Workers place a wooden deck on the Johnson Street Bridge in 1923. The deck was later replaced with a steel deck. The bridge, known as Big Blue and the Blue Bridge for its paint job, is scheduled to be replaced in four years.
By Tom Hawthorn
Special to The Globe and Mail
November 25, 2010
For 86 years, the Blue Bridge has safely carried cars, trucks, trains, buses, cyclists and pedestrians across a narrow channel of water separating downtown from Victoria West.
It has two lifting spans. Each day, some 30,000 vehicles use the traffic span, while a solitary self-propelled Via Rail car trundles across the same rail span upon which George VI and Queen Elizabeth traversed aboard a Royal Train in 1939.
This is the terminus of the old E&N Railway, the promise of which lured the colony into a four-year-old Confederation. You can stand at the end of the track and marvel that but for a ferry ride you are connected by parallel steel ribbons to the remainder of a vast land.
The bridge links the Roundhouse in the Vic West rail yards to the century-old brick warehouses preserved in Victoria’s Old Town.
So, when the city announced plans to replace it with a modern bridge you can imagine the outcry.
A citizens’ group formed. A website was launched. Public meetings were held. A monthly magazine began a crusade. Documents were demanded and received from the city. Mayor Dean Fortin was accused of perfidy, as were the seven of eight councillors who backed a new bridge.
A petition campaign garnered 9,872 signatures, a surprisingly strong showing forcing a referendum.
On YouTube can be seen a singer wearing a model of the Blue Bridge on her head while crooning a protest to the tune of Bridge Over Troubled Waters:
“I’m just rusty, feeling blue. No one’s maintaining me, but I can be removed.
“I can be fixed, oh, for millions less, but scary lies abound and I’m a bridge that’s in troubled water.
“Dean wants to take me down...”
The showdown came on Saturday. Voters were asked to cast judgment on the city borrowing $49.2 million to plan, study, design and construct a replacement for what is officially known as the Johnson Street Bridge.
The results: 10,020 in favour of borrowing, 6,522 against.
Goodbye, Blue Bridge. Hello, new bridge.
So, what happened?
“We had no campaign team in the traditional sense,” said Ross Crockford, a writer and historian who was a prominent supporter of refurbishing the old bridge.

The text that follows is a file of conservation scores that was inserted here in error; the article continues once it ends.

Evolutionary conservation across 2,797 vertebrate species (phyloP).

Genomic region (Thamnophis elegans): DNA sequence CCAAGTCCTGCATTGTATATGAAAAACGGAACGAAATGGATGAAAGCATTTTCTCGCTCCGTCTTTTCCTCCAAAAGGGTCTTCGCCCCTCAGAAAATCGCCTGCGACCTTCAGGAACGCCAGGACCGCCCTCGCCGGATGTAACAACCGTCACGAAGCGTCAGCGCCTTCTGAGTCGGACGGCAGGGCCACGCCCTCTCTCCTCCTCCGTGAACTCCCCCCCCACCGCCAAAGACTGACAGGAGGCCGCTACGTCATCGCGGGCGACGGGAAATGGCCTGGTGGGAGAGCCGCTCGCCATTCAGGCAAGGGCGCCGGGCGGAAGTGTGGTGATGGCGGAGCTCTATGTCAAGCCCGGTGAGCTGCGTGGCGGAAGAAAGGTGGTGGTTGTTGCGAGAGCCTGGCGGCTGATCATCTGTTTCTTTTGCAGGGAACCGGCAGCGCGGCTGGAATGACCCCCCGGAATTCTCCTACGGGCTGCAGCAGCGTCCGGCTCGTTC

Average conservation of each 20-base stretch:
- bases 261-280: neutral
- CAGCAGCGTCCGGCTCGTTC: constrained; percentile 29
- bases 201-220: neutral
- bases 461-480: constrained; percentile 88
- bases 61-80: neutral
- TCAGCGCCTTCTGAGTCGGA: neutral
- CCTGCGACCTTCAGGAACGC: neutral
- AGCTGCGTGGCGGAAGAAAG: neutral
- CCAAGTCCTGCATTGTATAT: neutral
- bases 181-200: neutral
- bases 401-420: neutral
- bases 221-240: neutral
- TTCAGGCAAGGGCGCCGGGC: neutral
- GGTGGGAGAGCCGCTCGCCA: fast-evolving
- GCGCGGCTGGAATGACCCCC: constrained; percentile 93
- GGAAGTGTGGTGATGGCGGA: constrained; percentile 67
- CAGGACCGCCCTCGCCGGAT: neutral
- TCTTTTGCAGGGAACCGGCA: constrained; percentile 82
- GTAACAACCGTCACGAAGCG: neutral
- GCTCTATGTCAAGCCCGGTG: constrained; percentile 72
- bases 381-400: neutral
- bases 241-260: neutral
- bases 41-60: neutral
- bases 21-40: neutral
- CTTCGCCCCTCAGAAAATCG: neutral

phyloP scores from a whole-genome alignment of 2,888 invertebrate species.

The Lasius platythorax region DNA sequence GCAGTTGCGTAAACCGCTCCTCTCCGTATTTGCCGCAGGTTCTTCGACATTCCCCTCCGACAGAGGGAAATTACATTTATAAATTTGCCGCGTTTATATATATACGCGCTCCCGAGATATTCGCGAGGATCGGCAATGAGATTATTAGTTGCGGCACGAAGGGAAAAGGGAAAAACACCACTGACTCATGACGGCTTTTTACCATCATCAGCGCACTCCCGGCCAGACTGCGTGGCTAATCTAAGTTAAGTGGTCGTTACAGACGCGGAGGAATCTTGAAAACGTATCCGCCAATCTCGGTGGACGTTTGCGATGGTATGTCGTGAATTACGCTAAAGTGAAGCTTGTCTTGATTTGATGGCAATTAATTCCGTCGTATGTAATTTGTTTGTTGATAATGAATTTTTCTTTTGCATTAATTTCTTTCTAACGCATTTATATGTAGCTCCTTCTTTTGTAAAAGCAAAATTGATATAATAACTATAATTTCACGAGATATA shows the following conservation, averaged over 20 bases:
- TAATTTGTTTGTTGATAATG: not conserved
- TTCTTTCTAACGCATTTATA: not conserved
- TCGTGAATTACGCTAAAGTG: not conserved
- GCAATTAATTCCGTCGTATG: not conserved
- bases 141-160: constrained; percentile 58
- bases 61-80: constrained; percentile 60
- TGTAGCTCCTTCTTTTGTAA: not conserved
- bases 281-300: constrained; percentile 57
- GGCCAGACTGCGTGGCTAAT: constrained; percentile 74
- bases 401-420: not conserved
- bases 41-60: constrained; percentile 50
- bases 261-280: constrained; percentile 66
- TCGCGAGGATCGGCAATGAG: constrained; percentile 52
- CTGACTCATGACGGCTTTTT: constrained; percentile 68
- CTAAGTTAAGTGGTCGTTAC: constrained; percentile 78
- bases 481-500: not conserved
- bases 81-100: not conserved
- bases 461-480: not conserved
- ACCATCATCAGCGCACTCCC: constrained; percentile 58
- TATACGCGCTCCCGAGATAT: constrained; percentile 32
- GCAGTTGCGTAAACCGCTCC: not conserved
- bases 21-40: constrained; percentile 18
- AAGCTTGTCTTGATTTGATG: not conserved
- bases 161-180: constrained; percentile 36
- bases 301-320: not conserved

“A referendum is like an election. It comes down to what happens during the course of the 12 hours when the polls are open.”
The city had a slick pro-replacement advertising campaign featuring business notables, including former hockey star Geoff Courtnall. Brochures were distributed. On voting day, canvassers and scrutineers were busy.
The all-volunteer preservationist group relied on the aftermath of their year-long information campaign.
“We had an art gallery,” Mr. Crockford said. “We had a Blue Bridge art show. There was no phone bank. Nothing.”
After the polls closed, the No side could be found at the gallery in Fan Tan Alley sipping bottles of Blue Bridge IPA from Spinnakers brewpub and glasses of Painter Bridge wine from California.
Mr. Crockford vows to keep pressing the city for information in the next four years, during which a replacement is to be built adjacent to the Blue Bridge. The group will also continue to operate their helpful website at johnsonstreetbridge.org.
One reason for replacing the bridge is for fear of collapse in an earthquake. Victorians take seriously the question of bridge safety. There’s a history.
On Victoria Day in 1896, a streetcar with 143 passengers aboard caused the middle of the Point Ellice Bridge to collapse, spilling the car and its riders, as well as other passersby, into the waters of the Gorge. Fifty-five died.
The only prominent candidate to support the building of a new bridge won a city council by-election on Saturday. Marianne Alto, a labour-endorsed candidate, handily defeat Barry Hobbis, managing director of the company that operates passenger ferries in the harbour. The top two vote getters among 11 candidates both live in the neighbouring municipality of Saanich.
One of the unique contributions to the council debate came courtesy of Robert Randall, an unsuccessful candidate for council seat two years ago. An artist and graphic designer, he evaluated candidates on the aesthetics of their material.
He favoured the Alto campaign’s “palette of muted tones” combined with “an urgent, modest condensed typeface” in Yanone Kaffeesatz.
The runner-up was the conservative blue scheme favoured by the Hobbis campaign, which used the “reliable but dreaded Arial typeface.”
Oddly enough, his aesthetic poll was more accurate than his political acumen, as he predicted Hobbis winning the by-election. It must be noted his patented formula involved a careful examination of policies, demographics, past results, and a Ouija board.